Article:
Windows/Unix development on Mac Part 2: VirtualBox & Vagrant

September 19, 2016 11:17

There is no lack of fine tutorials on the basics of Vagrant (e.g. here), and O’Reilly of course has an excellent introduction (on Amazon here).

Arguably for my immediate tasks at hand I don’t need Vagrant: at the moment I need to create two Unix VMs for a projects I’m working on, and I could do that just fine with the VirtualBox Manager. But at the very least I want to lay out my projects with multiple reproducible projects in mind. A sane layout now could save me untold grief later.

So far none of the tutorials I’ve found has explained what files get created where, especially with regard to how to organize multiple projects and what needs to go in version control. So below is a list of a basic set of working commands and their implications for multiple project management. (At least for my modest use case.)

Since Vagrant is just a front end for VirtualBox (or the VM of your choice), it’s VirtualBox that creates the VM files (including snapshots). So this article consists of:

  • Glossary: some essential terminology
  • Vagrant Commands: a working subset (and VirtualBox’s underlying file activity)
  • Vagrantfile: the config file for your project's VM

Vagrant uses the Vagrantfile in your current folder to configure and launch a VM. This is a well-commented text file --- edit to taste to configure available RAM, shared folders, etc. See the Vagrantfile section below for some additional hints.

VirtualBox can run a ’group’ of VMs — e.g. a web front end Apache VM and a web backend SQL server simultaneously. That has to be set up in the VagrantFile (or in the VirtualBox Manager).


Hashicorp is the San Francisco based company behind Vagrant and other open source projects. See Wikipedia and their home page.

Host: the underlying machine on which VirtualBox runs.

Guest: a VM created and executed by VirtualBox.

Box: an OS instance ready to be installed by your local VirtualBox.


Basic VM creation/management

vagrant –version

The current version. (As of this blog, the current version is 1.8.5.)

vagrant init [name [url]]

“This initializes the current directory to be a Vagrant environment by creating an initial Vagrantfile if one does not already exist.” The Vagrantfile is an ASCII text configuration file.

So this command only creates a Vagrantfile. If supplied, name and url create additional statements in the Vagrantfile:

name: populates the setting. This is the name of the box Vagrant will use when building the guest machine. This should map to the logical name of a locally installed box (run varant box list ) or is an existing box in the Hashicorp Vagrant Atlas). Or if Url is provided, name will be its local name.

url: populates the config.vm.box_url setting. This is the URL from which to download the box.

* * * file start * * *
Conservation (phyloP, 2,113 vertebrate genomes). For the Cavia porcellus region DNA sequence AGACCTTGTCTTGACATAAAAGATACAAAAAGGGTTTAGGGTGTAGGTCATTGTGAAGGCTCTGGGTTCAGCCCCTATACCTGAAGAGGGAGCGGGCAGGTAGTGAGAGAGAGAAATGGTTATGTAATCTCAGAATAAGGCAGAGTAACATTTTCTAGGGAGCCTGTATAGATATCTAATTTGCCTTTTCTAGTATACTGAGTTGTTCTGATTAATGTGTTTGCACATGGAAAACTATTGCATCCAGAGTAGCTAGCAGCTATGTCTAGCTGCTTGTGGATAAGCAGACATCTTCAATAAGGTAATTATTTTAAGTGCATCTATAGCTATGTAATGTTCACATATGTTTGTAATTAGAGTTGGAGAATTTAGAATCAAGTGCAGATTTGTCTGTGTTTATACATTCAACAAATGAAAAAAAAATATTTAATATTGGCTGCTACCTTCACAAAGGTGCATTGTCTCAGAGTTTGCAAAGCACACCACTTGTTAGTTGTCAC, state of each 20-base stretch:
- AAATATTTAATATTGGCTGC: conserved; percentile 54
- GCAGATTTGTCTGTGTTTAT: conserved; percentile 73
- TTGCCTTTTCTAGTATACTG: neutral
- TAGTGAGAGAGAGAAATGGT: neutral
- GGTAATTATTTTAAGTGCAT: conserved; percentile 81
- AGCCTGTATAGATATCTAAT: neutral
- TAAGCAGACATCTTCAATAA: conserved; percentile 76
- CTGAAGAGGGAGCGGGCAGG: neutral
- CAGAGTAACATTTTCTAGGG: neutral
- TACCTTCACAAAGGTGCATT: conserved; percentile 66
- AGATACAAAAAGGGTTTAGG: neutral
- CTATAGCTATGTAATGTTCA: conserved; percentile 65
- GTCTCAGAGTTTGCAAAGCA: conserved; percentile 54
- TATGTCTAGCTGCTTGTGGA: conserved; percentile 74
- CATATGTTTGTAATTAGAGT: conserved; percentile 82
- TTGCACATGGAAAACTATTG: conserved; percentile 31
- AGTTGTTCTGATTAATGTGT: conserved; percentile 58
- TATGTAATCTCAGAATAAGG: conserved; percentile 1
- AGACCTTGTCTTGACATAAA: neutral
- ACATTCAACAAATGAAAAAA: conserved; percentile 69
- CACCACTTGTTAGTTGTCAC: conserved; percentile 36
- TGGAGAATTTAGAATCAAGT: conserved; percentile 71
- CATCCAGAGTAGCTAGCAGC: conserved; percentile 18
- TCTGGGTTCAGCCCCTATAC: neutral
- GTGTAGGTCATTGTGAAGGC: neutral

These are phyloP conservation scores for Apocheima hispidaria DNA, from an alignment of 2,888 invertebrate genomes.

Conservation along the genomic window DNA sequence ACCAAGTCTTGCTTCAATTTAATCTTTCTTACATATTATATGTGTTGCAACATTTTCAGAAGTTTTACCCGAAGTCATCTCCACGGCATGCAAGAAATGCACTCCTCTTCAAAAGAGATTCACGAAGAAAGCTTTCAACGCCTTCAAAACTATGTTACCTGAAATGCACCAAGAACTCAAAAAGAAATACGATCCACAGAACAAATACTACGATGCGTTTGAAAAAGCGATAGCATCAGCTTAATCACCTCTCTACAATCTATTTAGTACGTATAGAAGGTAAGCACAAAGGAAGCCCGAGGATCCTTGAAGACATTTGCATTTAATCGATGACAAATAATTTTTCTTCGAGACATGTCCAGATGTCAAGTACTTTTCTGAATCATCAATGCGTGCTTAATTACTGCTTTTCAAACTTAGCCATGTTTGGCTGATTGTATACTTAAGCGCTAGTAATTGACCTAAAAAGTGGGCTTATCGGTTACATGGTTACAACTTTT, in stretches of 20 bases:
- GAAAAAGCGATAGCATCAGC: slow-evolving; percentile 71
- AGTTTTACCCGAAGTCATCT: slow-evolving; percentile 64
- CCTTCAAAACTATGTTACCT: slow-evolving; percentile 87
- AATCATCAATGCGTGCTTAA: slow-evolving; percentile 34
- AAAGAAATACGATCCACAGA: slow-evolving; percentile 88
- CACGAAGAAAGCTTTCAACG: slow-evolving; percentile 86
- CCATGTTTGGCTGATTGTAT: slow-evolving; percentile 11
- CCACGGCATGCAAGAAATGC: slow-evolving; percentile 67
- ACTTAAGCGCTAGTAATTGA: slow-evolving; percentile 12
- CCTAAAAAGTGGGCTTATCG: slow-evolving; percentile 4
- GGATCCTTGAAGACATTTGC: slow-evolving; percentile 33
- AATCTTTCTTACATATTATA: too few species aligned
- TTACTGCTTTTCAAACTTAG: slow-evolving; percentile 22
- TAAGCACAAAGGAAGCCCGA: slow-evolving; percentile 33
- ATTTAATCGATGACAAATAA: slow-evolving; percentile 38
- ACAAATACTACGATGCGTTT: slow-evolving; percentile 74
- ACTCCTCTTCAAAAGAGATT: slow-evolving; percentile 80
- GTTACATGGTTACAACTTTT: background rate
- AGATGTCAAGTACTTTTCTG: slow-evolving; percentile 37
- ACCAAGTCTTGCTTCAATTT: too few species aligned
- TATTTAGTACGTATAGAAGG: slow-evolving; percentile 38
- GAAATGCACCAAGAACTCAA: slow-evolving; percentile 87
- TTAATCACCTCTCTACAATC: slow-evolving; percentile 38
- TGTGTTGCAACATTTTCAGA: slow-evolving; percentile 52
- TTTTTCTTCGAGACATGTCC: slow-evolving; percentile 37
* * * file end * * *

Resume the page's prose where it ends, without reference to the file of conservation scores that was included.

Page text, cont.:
vagrant init hashicorp/precise64

vagrant up

Vagrant will use the Vagrantfile in the current folder to create a VM or boot an existing one. (Vagrantfile is well commented, but see the Vagrantfile section below for some of the more common settings.) Running vagrant up a second time results in warning messages.

For convenience I use ‘~’, the user’s home folder in Unix/Mac, as a shorthand for the home folder on Windows as well — that is, %HOMEDRIVE%%HOMEPATH%. The home folder for VirtualBox can be changed in the VirtualBox Manager | Preferences | General tab.

When vagrant up is run successfully for the first time, it creates a folder in ~/VirtualBox VMs/Example, and that folder contains:

Example.vbox: the settings file

  • VM.vdi: the virtual disk image
  • Logs: a logs subfolder
  • Snapshots: the snapshot subfolder (created when you take your first snapshot)

The default user/password for your new VM is vagrant, vagrant.

On Ubuntu (and other Xnix VMs?), use sudo for root tasks, and sudo -i for an interactive root session.

On each subsequent vagrant up, vagrant in essence takes the basic box with which you started and uses the contents of Vagrantfile and ~/VirtualBox Vms/Example to fine tune the configuration & mount the virtual disk image.

vagrant ssh

Drops you into a shell on your VM.

vagrant status

The status of your VM.

vagrant halt

Stops the VM (shutdown)

vagrant reload

Restarts the VM (reboot)

vagrant suspend

Puts the VM to sleep

vagrant resume

Wakes up a sleeping VM

vagrant destroy

Stops and deletes all traces of the VM

Vagrant Snapshots

Snapshots record the current state of the VM.

vagrant snapshot push

Take a snapshot and push it onto the snapshot stack

vagrant snapshot pop

Restore the previously pushed VM state. NOTE: it is a bad idea to mix push/pop and save/restore.

vagrant snapshot save NAME

Saves the named snapshot

vagrant snapshot restore NAME

Restores the named snapshot

vagrant snapshot list

Lists the existing snapshots

vagrant snapshot delete NAME

Deletes the named snapshot

Vagrant Export/Import

TODO: needs more detail

vagrant package NAME

Where NAME is the name of an existing VM. Vagrant reports the name and location of the created box.

vagrant box add


Here is some provisioning code I've added to VagrantFile:

config.vm.provision "file", source: "./.bashrc2", destination: "/home/vagrant/.bashrc2"
config.vm.provision "shell", inline: <<-SHELL
    apt-get update
    apt-get install -y vim
    echo >>$VHOME/.bashrc "if [ -f $VHOME/.bashrc2 ]; then\n\tsource $VHOME/.bashrc2\nfi"
    chmod 755 $VHOME/.bashrc2

In addition to installing vim, it adds logic to the end of .bashrc such that if .bashrc2 exists, it executes that too. That allows me to have additional configuration without touching .bashrc any further. During provisioning, the .bashrc2 found in the current folder with Vagrantfile is copied to the VM's /home/vagrant.

Here's a .bashrc2

PS1='\[\033[36m\]\u\[\033[m\]@\[\033[32m\]\H: \[\033[01;37m\]\w\n\$\[\033[00m\] '
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